Ren and Traci (my someday-to-be-ex-in-laws) have often raved about The Sand Challenge, down in Long Beach. I'd always meant to give it a shot, but for me, simply doing anything the first time, is a challenge in itself. Shy and lazy, printing off the directions and figuring out what time that meant getting up was almost enough for me to quit. In fact, The Sand Challenge has been on my calendar for months, if not years. But, today, I was strong. I went.
Ren, knocking out the pushups years before I ever
got off my lazy ass to do any myself.
I thought I was going to be late, but I got there just in time. Justin Rudd, our leader, welcomed me in and made me feel right at home before starting the ass kicking.
I'll be honest. I had preconceived notions and I figured this to be a one-time thing. That, I'd never go back. I thought it would be a lot of long, long runs and useless ab work. Instead, it was a lot of short and medium runs, with lots of breaks (more like pauses). But, the running was surrounded by plenty of other activities, making the whole experience a blast. I don't like to jog, I don't like to "go running." If I'm not weightlifting, I want to be sprinting, running hills, climbing, doing calisthenics, etc. This was all that.
It all started with the warmup jog, some pushups and light leg stretching. I don't really stretch much, except after lifting, but when in Rome. I was actually surprised that my hamstrings were as good as they were. I'd given up my hamstring stretching to focus on the hip mobility work. I haven't stretched my hamstrings in a year. I was able to do far better than I could have a year ago, with my almost daily stretching. Thanks, Bill Hartman! Bill's advice on getting my hip flexors better to lower my squat seems to have really helped in a lot of areas. Enough about Bill.
After our little warmup, the running started. Running on soft and dry sand is really hard. I've run down by the water, which is hard enough. This sucked. I watched the others from cues, but everyone had their own style. So, I lumbered along. I found myself near the front of the pack, which had me worried that I was going to fast. My first time, while all the others had done it before. But, it didn't feel too fast, so I kept it up.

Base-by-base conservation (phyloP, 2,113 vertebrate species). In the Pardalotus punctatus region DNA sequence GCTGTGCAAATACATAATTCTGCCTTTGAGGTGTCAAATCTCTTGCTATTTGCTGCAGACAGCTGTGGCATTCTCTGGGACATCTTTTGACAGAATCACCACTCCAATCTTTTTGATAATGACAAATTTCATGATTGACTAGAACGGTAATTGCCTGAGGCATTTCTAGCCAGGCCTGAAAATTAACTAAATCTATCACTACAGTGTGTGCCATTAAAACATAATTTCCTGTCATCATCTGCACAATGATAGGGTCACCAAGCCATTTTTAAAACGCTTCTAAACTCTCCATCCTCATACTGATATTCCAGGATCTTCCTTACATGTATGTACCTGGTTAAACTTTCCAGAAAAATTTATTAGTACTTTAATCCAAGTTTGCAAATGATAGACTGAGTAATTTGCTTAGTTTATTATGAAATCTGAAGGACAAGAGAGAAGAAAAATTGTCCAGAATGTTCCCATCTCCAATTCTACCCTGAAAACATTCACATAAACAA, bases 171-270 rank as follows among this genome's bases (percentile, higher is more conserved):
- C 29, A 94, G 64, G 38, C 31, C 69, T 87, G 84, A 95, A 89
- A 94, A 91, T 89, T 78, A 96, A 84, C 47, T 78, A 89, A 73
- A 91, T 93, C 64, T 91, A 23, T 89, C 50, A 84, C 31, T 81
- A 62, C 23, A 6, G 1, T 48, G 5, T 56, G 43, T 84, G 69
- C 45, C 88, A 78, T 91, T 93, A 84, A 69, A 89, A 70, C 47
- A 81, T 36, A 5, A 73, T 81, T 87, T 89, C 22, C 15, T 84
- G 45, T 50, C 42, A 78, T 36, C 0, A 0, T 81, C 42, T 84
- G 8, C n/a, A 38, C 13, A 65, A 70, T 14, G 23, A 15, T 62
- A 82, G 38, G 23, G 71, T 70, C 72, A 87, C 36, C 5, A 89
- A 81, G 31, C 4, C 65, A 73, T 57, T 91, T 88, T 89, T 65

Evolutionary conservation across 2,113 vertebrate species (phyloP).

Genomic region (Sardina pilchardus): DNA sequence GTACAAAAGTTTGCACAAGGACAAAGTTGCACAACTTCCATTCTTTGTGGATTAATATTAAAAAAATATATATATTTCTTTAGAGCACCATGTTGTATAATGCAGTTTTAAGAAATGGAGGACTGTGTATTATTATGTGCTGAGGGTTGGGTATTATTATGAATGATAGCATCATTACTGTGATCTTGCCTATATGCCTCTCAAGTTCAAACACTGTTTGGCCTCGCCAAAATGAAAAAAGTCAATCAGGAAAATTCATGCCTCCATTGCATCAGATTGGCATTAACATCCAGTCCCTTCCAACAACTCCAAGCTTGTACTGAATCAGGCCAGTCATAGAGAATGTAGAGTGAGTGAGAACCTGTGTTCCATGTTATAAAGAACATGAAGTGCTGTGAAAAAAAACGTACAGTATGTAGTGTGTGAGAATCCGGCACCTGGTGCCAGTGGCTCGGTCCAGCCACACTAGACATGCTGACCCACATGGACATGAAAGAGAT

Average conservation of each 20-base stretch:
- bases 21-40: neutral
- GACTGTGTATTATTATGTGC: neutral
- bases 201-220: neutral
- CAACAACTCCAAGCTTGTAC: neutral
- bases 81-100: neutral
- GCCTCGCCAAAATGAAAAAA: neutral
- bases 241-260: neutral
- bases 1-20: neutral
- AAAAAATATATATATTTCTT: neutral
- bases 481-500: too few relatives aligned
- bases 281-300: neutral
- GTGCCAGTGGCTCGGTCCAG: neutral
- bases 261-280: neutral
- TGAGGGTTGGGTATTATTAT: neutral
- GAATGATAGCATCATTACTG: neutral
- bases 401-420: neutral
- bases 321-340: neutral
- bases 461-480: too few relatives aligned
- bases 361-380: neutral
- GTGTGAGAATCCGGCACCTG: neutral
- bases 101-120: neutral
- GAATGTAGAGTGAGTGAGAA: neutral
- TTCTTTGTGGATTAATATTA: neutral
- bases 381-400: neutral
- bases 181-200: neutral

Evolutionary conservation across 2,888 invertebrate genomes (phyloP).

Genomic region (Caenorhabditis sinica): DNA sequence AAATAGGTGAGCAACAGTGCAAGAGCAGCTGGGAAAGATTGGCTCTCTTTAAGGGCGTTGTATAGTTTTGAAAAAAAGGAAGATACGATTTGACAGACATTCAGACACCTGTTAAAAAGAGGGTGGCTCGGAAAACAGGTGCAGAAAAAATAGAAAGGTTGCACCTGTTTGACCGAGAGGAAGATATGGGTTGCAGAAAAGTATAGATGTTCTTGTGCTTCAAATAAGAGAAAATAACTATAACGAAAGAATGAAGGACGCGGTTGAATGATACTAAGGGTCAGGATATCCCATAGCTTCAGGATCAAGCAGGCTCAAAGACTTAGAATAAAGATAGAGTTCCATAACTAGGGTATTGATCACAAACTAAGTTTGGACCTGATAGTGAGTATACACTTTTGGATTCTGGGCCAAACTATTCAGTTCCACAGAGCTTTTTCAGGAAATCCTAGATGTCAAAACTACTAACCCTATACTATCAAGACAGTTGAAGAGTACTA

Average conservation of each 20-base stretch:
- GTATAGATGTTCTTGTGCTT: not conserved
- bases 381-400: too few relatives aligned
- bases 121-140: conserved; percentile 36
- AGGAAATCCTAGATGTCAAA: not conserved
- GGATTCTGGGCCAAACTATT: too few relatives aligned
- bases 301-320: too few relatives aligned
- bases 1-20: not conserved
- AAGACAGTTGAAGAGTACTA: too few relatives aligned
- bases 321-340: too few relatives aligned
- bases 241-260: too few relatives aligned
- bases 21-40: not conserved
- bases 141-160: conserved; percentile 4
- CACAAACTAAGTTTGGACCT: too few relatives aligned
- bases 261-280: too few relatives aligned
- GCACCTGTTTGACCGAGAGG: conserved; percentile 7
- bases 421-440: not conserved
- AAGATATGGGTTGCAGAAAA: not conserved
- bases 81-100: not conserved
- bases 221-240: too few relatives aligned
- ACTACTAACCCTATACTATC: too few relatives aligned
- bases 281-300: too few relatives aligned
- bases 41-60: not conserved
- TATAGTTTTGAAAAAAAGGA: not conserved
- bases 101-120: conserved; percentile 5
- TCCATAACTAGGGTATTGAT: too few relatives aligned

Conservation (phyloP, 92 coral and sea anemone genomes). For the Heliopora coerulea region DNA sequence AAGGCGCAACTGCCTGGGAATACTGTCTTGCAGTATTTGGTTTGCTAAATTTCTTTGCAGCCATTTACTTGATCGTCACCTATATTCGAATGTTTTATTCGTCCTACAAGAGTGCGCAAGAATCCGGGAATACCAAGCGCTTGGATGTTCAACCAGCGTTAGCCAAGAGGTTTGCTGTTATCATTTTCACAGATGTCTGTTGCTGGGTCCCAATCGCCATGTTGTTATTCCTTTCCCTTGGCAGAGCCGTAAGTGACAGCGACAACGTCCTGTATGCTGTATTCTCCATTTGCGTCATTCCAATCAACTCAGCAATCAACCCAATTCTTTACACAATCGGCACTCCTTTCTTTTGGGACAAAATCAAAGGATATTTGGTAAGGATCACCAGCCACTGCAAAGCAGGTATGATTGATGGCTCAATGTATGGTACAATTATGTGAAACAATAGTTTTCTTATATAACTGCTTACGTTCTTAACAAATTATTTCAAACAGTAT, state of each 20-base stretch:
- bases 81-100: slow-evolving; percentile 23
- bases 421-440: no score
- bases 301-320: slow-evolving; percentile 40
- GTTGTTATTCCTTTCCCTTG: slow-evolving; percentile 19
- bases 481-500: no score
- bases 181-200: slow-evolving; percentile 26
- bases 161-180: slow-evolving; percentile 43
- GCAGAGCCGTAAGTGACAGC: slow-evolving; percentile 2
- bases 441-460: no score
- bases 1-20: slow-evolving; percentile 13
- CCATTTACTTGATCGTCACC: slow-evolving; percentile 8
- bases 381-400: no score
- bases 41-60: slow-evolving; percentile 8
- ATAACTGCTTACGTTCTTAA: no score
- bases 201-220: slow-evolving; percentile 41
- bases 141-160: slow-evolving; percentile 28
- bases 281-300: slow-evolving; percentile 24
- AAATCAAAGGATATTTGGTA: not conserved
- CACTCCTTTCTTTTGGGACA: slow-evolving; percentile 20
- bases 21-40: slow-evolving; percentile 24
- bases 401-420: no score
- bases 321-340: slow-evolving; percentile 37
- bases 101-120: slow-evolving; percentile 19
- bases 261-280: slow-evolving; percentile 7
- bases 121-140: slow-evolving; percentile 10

I won't go into too much detail, but suffice it to say that each leg of the run was tough. Sand running isn't so easy. I'd say each spurt of running was 1/4 to 1/2 mile long. Not too bad. We ran from destination to destination. Run to the wall for some stretching. Run to the stairs for stair running. Run to the drinking fountain (that was a popular one). Run to up and over the sand dunes.
Once we were at the dunes, it got really fun. Paired in teams, we did relay runs down one dune, climb to the top of another, come back and tag your partner, breath really hard while your partner does his/her turn, repeat. Five rounds of this was really tough. I fell down during this 'event." In fact, it was one of those falls where you can feel yourself falling in slow motion.
It took a long time to actually fall. For that long time, it almost seemed that I might not really fall. In my mind, there was still a chance that it was a mere stumble. My legs went faster to try to get under my body. Faster. Faster. Then, down into the sand. Ear full of sand and everything. It felt dramatic. I was the only one to fall, but Justin assured me that everyone does it (sure...).
More running to new dunes, more relays, water fountain, body weight squats and split squats. Then the longest run was back to our base camp for a finisher of abs, pushups, and stretching. Ab work sucks. I do plenty of ab work, but never crunches and bicycles, so this was by far the worst part for me. Ouch.
Not my shoe, but a fair representation, never-the-less.
Justin was nice and friendly.
The other victims were nice and all very supportive. All levels of fitness, so no one was out of place.
I got to see two bulldogs (never seen one except in cartoons). I thought they'd look mean, but they were more alien looking. Kinda cute.
It was a beautiful day at the beach. Sunny, cool, breazy.
I got a great workout. No equipment, either. Shows what can be done using the world around you.
You may or may not know, but in May, I'm planning to do the Mountain Warfare Training Challenge, so I figured that I'd better do something other than lifting, here and there. Whenever I mention the MWTC, people ask me how much I run. Now I don't have to say zero anymore.
In the end, I had a blast. I plan on doing the Challenge again, in two weeks, when I'm kid-less for the weekend, again.